On December 19, 1991, during the heavy fighting, the Serbian Autonomous Regions in Krajina and western Slavonia were officially proclaimed to be the Republic of Serbian Krajina. Between December 19 and December 23, several European countries recognized Croatia's (and Slovenia's) independence, including Germany, the first EEC country to do so. Some, including successive US Secretaries of State Lawrence Eagleburger and Warren Christopher, have strongly criticized this action, which they say escalated the war. Others claimed that by doing nothing and imposing an arms embargo on the seceding republics, Western nations silently encouraged the Serbian rampage across Yugoslavia. The EEC as a whole recognized the independence of the two breakaway republics on January 15th, 1992.

January 1992 also brought a UN-sponsored cease-fire, and the warring parties mostly entrenched as the United Nations Protection Force was deployed to maintain cease-fire. The Yugoslav People's Army soon retreated from Croatia into Bosnia and Herzegovina where war was just about to start. During 1992 and 1993, an estimated 225,000 Croats from Bosnia and also from Serbia took refuge in Croatia. A large number of Bosniaks also fled to Croatia.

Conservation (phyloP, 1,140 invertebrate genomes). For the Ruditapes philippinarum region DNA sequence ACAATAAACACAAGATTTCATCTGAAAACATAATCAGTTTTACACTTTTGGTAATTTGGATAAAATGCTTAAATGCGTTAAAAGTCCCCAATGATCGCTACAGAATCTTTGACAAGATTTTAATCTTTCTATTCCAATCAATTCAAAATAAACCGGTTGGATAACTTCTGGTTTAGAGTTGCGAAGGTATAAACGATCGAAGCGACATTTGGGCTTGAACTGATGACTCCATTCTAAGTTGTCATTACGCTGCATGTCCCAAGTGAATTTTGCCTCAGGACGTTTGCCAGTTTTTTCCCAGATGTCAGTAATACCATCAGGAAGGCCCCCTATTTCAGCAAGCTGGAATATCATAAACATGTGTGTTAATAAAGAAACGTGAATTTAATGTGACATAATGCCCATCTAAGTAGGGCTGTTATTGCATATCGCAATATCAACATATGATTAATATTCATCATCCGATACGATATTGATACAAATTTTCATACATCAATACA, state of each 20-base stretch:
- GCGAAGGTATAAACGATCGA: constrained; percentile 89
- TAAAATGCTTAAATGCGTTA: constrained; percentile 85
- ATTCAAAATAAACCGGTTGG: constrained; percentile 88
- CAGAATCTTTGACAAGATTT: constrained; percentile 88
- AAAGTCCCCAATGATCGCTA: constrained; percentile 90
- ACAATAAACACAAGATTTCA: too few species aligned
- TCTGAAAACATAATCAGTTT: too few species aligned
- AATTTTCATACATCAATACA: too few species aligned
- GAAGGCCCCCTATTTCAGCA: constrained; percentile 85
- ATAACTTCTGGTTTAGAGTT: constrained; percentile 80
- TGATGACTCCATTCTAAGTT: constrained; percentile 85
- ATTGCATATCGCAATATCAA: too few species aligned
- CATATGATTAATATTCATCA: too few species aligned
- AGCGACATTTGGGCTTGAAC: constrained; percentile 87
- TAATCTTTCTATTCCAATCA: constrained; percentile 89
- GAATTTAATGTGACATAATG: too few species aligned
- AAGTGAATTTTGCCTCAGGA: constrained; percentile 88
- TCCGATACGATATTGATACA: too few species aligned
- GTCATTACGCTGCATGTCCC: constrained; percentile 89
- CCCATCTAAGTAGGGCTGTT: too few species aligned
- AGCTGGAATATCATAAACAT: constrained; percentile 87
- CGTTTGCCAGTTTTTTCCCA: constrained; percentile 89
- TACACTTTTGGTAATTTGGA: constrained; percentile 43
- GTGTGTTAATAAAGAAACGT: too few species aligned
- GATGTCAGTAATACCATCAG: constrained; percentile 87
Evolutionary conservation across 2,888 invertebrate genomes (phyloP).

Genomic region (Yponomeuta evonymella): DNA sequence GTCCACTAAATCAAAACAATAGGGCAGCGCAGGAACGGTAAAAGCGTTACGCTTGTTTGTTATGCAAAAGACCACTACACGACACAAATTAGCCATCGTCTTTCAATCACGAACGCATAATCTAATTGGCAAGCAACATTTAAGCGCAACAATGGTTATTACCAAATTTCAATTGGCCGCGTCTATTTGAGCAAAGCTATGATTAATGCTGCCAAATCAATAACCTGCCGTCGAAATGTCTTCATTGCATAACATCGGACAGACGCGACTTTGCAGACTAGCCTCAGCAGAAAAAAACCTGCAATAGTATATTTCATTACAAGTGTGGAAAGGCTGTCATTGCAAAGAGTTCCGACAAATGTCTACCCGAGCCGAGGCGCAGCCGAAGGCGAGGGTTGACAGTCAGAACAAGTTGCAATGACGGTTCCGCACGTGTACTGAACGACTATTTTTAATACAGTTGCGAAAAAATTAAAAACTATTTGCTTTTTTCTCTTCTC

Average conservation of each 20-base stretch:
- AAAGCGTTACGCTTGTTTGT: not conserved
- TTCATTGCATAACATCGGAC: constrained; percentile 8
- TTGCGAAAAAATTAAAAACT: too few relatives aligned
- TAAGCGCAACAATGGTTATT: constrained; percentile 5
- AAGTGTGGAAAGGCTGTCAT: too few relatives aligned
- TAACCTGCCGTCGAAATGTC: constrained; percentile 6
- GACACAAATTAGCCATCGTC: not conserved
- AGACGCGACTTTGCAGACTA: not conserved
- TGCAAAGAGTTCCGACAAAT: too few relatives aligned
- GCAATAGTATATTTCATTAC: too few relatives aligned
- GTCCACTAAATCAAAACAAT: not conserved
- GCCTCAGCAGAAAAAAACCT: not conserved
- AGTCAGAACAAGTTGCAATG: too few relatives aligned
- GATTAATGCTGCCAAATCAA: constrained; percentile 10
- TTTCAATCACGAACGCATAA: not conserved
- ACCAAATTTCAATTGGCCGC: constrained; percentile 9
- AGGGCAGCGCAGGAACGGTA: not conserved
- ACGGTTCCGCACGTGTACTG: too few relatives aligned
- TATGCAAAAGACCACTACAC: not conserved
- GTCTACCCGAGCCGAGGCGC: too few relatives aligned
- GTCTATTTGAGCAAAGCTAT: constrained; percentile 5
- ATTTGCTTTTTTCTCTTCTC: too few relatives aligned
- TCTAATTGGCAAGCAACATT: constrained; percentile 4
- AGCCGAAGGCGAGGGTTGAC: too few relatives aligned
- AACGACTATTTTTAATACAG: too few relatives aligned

Croatia became a member of the United Nations on May 22, 1992. Armed conflict in Croatia remained intermittent and mostly on a small scale. An unsuccessful Operation Medak pocket in 1993 made a dent on the new country's international reputation, and the ICTY would later investigate Croatian officers Janko Bobetko, Ante Gotovina and others regarding crimes committed during this operation.

President  in Knin, 1995
Enlarge
President Tuđman in Knin, 1995

In early May 1995, Croatian army retook a large patch of territory in western Slavonia in Operation Flash. In August same year, Croatia started Operation Storm and quickly took most of RS Krajina, except for a small strip near the Serbian border. In just four days, about 140,000 Serbs fled to Bosnia and Serbia.

The Croatian army proceeded to fight Serbs in Bosnia alongside the Bosniaks, but further advances were prevented by a US diplomatic intervention. Had the Croat army occupied the second largest Bosnian town of Banja Luka, the refugee crisis would have become unbearable since tens of thousands of people would run further east through the narrow Posavina corridor towards eastern Bosnia and Serbia. Overall, the 2001 census showed around 380,000 less Serbs in Croatia compared to the census of 1991.